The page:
Submitted by Patricia M. Allen

January 2, 2008
Contact: Emanuel Costache '09
Media Relations Intern

Caroline Jenkins Hanna
Director of Media Relations


AMHERST, Mass.—Amherst College faculty members Austin Sarat, the William Nelson Cromwell Professor of Jurisprudence and Political Science and Five College Fortieth Anniversary Professor; Lawrence Douglas, the James J. Grosfeld Professor of Law, Jurisprudence and Social Thought; and Martha Merrill Umphrey, associate professor of law, jurisprudence and social thought, are the editors of Law and Catastrophe ($45, 184 pp., Stanford University Press, 2007), a collection of essays that describe law’s role in the definition, identification, prevention and amelioration of catastrophe. The new book is part of The Amherst Series in Law, Jurisprudence and Social Thought.

Anthony J. Sebok, Centennial Professor of Law at Brooklyn Law School, praised the book, saying, “Law and Catastrophe offers a diverse and fascinating set of essays. There has never been a more urgent need for such a work on catastrophe and law.” James R. Martel, associate professor of political science at San Francisco State University, was likewise enthusiastic: “This book is a must-read for any scholar interested in seeing the performance of law when its veneer of total control and stability have been stripped away.”

Sarat, who has taught at Amherst since 1974, is author, co-author or editor of more than 50 books, including Mercy on Trial (2005), When the State Kills (2001) and Law, Violence and the Possibility of Justice (2001). He is co-author of Something to Believe In: Politics, Professionalism and Cause Lawyering (2004) and co-editor of Law on the Screen (2005), also with Douglas and Umphrey. Winner of the James Boyd White Prize by the Association for the Study of Law, Culture and the Humanities and the co-recipient of the 2004 Reginald Heber Smith Award, Sarat has also served as president of the Law and Society Association and of the Association for the Study of Law, Culture and the Humanities.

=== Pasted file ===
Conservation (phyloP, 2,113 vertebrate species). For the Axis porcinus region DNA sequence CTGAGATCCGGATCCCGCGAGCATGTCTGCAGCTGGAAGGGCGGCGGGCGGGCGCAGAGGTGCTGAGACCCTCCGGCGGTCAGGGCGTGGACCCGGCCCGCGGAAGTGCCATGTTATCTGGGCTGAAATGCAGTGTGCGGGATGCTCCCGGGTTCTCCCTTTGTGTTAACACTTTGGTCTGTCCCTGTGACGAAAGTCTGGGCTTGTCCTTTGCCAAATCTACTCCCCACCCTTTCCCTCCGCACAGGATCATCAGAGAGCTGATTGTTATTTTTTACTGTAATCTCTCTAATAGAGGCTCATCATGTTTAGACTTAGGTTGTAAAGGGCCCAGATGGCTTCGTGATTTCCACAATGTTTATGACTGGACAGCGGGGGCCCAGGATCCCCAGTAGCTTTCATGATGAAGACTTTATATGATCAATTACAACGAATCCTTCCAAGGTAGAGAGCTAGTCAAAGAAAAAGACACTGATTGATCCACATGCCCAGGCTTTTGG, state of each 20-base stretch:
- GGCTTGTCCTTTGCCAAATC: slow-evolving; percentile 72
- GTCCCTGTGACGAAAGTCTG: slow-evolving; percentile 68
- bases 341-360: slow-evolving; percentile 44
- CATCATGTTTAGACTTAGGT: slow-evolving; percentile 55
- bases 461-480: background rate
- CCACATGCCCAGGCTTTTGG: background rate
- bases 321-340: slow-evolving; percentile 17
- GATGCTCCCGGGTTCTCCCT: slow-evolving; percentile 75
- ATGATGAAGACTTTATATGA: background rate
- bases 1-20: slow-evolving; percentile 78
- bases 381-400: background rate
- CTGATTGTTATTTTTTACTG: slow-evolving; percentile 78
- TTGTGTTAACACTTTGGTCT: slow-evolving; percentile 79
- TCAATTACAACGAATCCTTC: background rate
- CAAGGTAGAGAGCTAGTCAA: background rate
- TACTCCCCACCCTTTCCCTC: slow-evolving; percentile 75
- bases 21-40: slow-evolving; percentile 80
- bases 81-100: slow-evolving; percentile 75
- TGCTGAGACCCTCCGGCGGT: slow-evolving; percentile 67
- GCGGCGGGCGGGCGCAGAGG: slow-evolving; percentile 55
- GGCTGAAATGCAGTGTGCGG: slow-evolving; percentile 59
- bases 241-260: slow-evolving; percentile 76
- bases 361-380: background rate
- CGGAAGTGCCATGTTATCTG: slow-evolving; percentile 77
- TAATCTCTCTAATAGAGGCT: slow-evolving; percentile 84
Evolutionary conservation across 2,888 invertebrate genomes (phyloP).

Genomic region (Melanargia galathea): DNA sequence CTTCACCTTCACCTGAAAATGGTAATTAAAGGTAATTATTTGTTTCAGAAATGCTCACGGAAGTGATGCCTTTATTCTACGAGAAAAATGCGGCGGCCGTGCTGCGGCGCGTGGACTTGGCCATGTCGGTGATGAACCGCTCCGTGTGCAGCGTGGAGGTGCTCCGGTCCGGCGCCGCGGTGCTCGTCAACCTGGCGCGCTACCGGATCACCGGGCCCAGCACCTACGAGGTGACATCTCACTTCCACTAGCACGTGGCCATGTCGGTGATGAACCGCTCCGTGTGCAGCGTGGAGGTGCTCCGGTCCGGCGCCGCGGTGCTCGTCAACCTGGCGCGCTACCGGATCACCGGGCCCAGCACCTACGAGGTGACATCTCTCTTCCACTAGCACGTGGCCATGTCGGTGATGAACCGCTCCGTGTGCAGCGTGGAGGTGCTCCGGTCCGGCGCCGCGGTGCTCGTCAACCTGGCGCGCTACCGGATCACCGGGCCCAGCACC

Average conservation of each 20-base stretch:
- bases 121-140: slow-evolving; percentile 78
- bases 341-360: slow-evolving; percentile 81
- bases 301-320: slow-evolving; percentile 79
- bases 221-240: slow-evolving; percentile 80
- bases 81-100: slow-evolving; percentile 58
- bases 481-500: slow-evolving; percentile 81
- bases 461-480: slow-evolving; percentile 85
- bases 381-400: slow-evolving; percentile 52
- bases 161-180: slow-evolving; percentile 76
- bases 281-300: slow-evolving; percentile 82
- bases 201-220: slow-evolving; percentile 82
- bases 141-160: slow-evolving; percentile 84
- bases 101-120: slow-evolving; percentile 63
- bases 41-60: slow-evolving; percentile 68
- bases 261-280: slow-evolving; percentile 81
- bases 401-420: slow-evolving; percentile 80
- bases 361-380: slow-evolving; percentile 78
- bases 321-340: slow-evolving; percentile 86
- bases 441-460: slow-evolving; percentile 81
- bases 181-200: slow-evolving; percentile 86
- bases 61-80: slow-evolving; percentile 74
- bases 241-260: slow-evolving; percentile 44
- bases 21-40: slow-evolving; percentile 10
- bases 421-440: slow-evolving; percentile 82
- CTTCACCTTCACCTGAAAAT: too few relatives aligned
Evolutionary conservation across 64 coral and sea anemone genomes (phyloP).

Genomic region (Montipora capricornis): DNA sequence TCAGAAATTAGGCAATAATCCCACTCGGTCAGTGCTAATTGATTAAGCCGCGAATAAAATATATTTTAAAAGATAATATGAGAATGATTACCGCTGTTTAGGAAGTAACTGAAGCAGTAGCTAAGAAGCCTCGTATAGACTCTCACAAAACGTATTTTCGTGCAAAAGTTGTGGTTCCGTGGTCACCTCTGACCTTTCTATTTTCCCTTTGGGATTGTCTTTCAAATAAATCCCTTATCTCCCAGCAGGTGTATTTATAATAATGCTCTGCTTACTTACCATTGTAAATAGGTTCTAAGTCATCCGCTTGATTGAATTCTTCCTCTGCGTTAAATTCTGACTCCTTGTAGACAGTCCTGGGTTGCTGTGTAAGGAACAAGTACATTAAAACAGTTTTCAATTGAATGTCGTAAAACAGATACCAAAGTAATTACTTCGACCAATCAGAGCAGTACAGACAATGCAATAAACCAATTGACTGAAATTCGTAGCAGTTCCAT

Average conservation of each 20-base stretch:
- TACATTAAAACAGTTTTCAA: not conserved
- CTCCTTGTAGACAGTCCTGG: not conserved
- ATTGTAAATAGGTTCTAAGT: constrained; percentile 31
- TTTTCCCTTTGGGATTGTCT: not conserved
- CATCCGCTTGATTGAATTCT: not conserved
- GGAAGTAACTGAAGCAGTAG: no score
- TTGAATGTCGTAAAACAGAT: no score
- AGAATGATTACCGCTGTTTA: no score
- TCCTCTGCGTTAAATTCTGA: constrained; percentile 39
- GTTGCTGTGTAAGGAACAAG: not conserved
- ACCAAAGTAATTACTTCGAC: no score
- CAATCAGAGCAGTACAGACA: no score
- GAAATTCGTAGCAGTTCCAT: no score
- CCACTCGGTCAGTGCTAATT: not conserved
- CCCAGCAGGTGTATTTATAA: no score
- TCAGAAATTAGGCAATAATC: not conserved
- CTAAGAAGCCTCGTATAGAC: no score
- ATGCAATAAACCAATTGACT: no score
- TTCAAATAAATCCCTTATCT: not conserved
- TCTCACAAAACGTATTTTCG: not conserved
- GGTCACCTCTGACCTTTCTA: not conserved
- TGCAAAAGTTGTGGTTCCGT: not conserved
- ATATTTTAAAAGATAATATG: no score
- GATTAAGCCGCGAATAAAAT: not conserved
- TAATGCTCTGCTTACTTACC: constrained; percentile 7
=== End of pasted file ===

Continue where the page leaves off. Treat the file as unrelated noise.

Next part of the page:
Douglas is author of the acclaimed book The Memory of Judgment: Making Law and History in the Trials of the Holocaust (2001). His current book project, Reflections on the Glass Booth: A Jurisprudence of Atrocity, will be published by Princeton University Press. His essays and commentary have appeared in numerous publications, including The New York Times, The Washington Post, The Boston Globe and The Times Literary Supplement.

A member of the Amherst faculty since 1993, Umphrey is currently completing a book on criminal responsibility in the Gilded Age trials of Harry K. Thaw and editing an anthology, Trials, for the International Library of Essays in Law and Society. She has also, with Sarat and Douglas, co-edited Lives in the Law (2002), Law’s Madness (2003) and The Place of Law (2003), previous volumes in The Amherst Series in Law, Jurisprudence, and Social Thought.